Datuk Shahrir Abdul Samad’s decision to quit as the Chairman of the Backbenchers' Club (BBC) must be complimented as an act of courage and conviction reminiscent of an earlier act committed by him some 18 years ago.
In 1988, he quit his parliamentary seat of Johor Bahru to force a by-election so that voters would have a chance to judge the misdeeds of the Mahathir regime. In that by-election on 25 August 1988, Shahrir trounced the BN candidate obtaining an astounding 64.2 per cent against the BN’s 28.8 per cent. It was the worst defeat suffered by the BN under Mahathir.
This time in similar vein, on a matter of principle, Shahrir has turned his back on the Backbenchers’ Club. In doing so, he has enhanced his personal integrity and exposed the questionable integrity of Parliament on 4 May 2006. Shahrir had provided a golden opportunity for the backbenchers to rise above party lines by supporting a motion introduced by the Leader of the Opposition, Lim Kit Siang. The motion involved the principle of integrity and independence of Parliament to investigate one of its own members through the Rights and Privileges Committee for conduct deemed to have affected the dignity of Parliament.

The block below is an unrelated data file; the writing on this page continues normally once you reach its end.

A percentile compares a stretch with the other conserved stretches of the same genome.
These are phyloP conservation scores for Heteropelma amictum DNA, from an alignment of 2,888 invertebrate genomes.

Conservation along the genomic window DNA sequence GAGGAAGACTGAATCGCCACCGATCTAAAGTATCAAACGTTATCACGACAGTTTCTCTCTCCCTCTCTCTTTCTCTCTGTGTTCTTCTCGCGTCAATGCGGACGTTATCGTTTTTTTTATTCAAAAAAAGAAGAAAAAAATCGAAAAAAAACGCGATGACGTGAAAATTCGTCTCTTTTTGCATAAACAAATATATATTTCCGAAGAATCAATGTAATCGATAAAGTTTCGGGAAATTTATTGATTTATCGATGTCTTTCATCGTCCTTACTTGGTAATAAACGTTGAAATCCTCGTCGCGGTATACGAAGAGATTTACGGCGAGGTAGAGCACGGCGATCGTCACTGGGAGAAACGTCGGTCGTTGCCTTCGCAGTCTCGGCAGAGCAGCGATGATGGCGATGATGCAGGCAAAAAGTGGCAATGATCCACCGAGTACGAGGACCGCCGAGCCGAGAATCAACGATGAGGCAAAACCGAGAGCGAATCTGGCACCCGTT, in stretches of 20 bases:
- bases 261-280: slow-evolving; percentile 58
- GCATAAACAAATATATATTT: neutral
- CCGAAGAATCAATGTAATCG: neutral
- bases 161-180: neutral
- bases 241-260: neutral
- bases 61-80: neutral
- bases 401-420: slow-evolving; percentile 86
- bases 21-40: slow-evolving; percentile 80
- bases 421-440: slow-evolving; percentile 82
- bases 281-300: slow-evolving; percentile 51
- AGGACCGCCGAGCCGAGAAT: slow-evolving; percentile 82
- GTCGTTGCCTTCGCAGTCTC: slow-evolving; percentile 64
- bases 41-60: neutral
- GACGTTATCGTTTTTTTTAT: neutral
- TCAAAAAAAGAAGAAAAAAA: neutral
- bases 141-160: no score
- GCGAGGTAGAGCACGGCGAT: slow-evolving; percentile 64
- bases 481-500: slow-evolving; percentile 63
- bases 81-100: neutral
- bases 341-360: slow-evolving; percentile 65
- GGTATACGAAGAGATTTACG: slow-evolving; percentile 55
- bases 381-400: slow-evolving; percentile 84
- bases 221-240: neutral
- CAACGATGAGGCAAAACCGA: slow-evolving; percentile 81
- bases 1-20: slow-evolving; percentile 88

What was at stake was not the policy of the government or a Bill introduced by it. The BN would not have lost out anything by supporting Lim’s motion. On the contrary, the Barisan would have come through looking good for having created Parliamentary history by going along with the Opposition for the first time in our entire existence as a nation. It was a matter of right and wrong and, on this crucial issue, the backbenchers chose to stand on the wrong side. Shahrir stood gallantly on the right side – but he stood all alone, deserted by his own club members.
The flimsy argument extended by some that the BN could not go against the party line in this instance was effectively demolished by Shahrir himself who argued that it was not a party matter. He took the only honourable route open to him by resigning on the grounds that “it would be meaningless for him to debate on the principles of Parliament, the running of Parliament, how it should be managed if he did not get the support from his colleagues”.
Crossing partisan boundaries and rising above party interest would require courage, conviction and integrity. Many of the BN MPs had in the past spoken vociferously on matters of principle but, when it mattered most as in this instance, they failed miserably. We are reminded of that great saying, “It is often easier to fight for principles than to live up to them.”
What is the use of setting up a Parliamentary Select Committee on Integrity to seek the views of Malaysians to enhance and promote integrity as a way of life when integrity is not upheld in Parliament as a shining example to motivate Malaysians?
5 May 2006